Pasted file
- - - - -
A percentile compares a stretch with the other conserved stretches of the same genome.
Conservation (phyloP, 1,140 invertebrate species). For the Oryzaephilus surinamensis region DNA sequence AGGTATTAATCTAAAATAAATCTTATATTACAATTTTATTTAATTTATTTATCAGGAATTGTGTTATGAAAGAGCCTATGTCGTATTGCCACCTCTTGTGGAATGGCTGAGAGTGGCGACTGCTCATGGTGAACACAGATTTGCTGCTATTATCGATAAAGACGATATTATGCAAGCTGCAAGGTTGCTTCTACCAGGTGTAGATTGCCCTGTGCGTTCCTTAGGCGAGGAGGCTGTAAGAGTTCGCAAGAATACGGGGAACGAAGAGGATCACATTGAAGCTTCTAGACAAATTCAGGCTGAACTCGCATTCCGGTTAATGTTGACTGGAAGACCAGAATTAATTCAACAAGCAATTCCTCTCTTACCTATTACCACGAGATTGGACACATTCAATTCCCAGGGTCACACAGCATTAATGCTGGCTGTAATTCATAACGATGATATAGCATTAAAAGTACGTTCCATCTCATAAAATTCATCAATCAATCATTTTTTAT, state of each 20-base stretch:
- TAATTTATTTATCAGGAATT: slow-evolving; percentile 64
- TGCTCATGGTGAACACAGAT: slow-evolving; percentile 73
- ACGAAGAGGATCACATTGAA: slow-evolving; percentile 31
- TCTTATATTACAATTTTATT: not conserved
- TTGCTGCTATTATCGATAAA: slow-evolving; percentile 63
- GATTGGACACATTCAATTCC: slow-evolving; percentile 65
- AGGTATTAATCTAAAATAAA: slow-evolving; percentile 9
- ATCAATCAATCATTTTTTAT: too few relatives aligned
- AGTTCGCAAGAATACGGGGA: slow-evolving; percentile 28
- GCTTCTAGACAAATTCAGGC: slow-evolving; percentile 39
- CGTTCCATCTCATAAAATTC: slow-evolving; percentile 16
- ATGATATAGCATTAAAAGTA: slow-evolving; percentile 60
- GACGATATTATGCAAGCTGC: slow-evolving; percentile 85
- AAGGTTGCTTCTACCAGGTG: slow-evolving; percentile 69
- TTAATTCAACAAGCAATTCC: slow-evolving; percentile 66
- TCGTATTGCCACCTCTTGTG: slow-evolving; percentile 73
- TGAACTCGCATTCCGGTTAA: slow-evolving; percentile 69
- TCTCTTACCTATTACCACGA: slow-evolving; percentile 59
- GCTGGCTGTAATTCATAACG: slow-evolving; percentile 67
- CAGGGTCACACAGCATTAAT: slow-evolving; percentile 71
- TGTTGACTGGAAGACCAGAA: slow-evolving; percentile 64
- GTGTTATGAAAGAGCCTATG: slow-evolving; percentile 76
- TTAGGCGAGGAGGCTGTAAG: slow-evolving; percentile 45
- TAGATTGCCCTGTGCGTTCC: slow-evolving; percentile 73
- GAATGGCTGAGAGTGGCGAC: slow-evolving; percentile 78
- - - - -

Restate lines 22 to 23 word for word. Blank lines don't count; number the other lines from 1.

- CAGGGTCACACAGCATTAAT: slow-evolving; percentile 71
- TGTTGACTGGAAGACCAGAA: slow-evolving; percentile 64